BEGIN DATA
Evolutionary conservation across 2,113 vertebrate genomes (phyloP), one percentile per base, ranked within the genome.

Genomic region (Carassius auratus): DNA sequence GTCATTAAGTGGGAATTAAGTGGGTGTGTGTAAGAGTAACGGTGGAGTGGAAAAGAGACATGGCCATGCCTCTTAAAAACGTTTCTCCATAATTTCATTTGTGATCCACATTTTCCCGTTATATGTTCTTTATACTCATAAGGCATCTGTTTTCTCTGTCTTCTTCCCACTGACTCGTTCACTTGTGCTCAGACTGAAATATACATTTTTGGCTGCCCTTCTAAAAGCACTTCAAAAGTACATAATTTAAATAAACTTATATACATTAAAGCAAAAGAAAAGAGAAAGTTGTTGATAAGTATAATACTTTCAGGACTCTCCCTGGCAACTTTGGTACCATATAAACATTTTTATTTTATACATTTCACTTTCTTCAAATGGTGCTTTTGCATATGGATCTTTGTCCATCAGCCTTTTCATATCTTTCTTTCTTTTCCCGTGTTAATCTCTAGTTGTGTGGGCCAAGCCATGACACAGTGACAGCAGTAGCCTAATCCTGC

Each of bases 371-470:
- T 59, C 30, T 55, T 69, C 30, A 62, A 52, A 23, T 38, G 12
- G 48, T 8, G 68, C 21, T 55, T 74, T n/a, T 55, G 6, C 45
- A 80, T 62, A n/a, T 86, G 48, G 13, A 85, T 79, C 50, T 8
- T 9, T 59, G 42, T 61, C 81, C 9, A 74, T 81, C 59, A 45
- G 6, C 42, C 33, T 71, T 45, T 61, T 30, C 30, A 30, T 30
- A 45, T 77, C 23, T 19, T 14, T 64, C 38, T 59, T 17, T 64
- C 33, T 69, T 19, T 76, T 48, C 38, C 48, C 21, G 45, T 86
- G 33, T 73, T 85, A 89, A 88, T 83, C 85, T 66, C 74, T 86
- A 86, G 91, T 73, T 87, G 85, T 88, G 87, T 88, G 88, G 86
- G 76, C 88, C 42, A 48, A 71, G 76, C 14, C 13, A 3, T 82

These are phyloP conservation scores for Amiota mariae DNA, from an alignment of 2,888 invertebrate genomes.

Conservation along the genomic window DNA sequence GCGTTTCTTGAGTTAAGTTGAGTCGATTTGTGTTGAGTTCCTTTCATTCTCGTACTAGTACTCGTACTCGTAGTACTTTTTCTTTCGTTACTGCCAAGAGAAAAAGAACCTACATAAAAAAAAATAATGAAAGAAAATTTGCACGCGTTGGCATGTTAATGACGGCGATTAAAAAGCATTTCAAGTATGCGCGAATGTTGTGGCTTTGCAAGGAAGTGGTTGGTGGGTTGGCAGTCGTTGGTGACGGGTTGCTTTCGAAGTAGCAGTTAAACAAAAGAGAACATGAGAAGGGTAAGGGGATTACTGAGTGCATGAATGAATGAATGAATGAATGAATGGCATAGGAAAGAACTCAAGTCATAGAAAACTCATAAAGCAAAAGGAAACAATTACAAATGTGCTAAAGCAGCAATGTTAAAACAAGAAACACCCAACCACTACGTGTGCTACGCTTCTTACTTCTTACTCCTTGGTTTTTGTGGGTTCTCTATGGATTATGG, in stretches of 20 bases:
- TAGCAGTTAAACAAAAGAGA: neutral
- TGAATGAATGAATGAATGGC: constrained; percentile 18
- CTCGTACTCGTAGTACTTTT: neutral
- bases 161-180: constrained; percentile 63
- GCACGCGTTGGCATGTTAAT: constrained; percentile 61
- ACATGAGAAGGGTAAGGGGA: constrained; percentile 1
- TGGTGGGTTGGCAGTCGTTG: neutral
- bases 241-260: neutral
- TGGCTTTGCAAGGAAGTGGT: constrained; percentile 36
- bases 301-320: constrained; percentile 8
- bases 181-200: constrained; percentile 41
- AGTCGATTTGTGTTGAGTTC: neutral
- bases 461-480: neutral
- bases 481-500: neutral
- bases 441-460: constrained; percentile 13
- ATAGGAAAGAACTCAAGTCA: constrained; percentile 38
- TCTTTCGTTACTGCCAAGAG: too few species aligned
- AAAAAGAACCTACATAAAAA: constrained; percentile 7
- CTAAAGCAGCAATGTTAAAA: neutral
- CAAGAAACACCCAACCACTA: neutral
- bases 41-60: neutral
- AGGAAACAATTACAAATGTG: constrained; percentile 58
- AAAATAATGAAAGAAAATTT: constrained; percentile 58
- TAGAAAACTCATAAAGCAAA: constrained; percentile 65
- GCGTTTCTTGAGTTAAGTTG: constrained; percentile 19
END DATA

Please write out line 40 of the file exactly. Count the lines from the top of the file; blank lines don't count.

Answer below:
- GCGTTTCTTGAGTTAAGTTG: constrained; percentile 19